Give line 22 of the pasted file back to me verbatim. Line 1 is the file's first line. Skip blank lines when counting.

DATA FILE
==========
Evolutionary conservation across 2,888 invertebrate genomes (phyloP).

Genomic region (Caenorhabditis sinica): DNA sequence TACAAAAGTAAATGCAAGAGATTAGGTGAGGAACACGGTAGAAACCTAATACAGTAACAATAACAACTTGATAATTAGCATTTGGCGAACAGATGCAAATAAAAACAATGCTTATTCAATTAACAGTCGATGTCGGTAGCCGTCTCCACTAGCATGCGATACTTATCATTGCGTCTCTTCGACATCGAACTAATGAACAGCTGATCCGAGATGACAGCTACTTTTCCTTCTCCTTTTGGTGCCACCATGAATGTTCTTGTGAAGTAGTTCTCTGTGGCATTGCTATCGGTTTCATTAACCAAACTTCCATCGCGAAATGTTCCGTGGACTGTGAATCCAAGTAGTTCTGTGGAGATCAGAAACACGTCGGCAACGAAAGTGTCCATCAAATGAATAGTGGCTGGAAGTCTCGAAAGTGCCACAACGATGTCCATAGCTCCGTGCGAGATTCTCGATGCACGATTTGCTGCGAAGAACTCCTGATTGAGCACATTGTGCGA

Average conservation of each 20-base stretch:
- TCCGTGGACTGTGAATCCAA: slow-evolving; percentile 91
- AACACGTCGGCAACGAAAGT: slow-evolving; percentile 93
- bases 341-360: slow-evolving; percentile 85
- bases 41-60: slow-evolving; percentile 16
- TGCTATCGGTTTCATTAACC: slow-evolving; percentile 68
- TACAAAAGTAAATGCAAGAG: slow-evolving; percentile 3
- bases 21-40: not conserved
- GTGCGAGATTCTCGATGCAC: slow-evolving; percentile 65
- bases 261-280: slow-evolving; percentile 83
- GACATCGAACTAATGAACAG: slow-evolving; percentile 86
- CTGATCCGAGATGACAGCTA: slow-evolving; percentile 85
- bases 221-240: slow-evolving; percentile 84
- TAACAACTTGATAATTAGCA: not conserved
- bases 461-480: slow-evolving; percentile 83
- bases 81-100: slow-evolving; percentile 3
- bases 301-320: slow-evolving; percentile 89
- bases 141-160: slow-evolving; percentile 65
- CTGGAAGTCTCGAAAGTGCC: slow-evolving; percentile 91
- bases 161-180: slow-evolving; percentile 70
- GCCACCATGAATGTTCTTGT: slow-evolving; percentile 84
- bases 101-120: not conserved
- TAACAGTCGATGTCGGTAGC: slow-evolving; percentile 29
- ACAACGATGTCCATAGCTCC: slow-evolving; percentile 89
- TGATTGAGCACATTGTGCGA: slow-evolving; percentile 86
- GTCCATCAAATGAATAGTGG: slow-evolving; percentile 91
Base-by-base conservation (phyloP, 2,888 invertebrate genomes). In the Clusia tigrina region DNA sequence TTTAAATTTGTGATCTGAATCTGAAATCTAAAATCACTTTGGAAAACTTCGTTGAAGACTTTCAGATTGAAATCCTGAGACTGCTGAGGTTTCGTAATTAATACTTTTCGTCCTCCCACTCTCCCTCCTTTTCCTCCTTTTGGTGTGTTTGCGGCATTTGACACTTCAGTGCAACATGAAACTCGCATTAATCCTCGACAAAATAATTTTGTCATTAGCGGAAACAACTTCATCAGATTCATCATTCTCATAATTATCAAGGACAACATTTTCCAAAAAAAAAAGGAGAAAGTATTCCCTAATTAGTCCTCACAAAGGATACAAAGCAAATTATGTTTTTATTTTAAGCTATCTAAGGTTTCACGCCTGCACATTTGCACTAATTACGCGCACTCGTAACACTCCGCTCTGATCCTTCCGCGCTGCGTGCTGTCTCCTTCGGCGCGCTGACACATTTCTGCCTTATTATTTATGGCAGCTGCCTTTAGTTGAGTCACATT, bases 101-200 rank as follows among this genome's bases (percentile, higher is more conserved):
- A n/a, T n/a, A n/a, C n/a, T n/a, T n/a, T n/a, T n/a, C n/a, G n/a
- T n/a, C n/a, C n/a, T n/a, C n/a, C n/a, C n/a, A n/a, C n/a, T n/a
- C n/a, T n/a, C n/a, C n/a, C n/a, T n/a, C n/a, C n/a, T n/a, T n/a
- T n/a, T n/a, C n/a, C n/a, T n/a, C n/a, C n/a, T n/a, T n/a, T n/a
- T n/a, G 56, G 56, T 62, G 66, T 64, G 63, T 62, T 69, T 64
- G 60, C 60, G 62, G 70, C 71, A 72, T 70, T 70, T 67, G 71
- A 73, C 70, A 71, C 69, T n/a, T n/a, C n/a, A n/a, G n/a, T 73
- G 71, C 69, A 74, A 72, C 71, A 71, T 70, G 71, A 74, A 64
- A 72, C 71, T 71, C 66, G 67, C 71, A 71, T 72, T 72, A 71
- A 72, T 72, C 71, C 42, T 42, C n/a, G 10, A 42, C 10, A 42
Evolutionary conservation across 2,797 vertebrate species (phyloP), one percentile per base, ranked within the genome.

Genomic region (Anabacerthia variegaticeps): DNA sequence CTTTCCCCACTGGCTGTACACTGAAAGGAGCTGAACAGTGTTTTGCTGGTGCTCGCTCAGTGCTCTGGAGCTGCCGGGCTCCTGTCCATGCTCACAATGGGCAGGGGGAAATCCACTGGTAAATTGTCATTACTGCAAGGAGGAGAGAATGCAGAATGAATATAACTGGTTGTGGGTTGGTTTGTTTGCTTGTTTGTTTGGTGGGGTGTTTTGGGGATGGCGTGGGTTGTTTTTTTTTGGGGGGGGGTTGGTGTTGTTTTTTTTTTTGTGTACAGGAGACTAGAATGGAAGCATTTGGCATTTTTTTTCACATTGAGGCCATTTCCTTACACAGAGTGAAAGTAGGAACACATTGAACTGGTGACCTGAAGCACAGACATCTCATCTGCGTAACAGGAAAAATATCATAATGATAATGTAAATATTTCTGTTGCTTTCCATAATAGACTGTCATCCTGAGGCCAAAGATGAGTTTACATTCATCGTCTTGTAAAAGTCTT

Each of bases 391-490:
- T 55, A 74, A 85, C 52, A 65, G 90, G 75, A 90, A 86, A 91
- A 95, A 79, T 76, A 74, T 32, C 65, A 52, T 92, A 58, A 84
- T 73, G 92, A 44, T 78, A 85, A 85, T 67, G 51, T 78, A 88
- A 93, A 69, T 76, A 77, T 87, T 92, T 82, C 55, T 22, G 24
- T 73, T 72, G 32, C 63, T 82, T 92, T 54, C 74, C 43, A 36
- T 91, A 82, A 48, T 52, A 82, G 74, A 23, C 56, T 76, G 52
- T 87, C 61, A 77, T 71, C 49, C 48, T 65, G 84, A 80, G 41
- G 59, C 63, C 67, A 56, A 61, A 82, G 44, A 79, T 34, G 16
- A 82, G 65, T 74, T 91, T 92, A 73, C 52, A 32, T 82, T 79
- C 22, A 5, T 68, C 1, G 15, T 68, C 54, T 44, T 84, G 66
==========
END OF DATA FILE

- bases 161-180: slow-evolving; percentile 70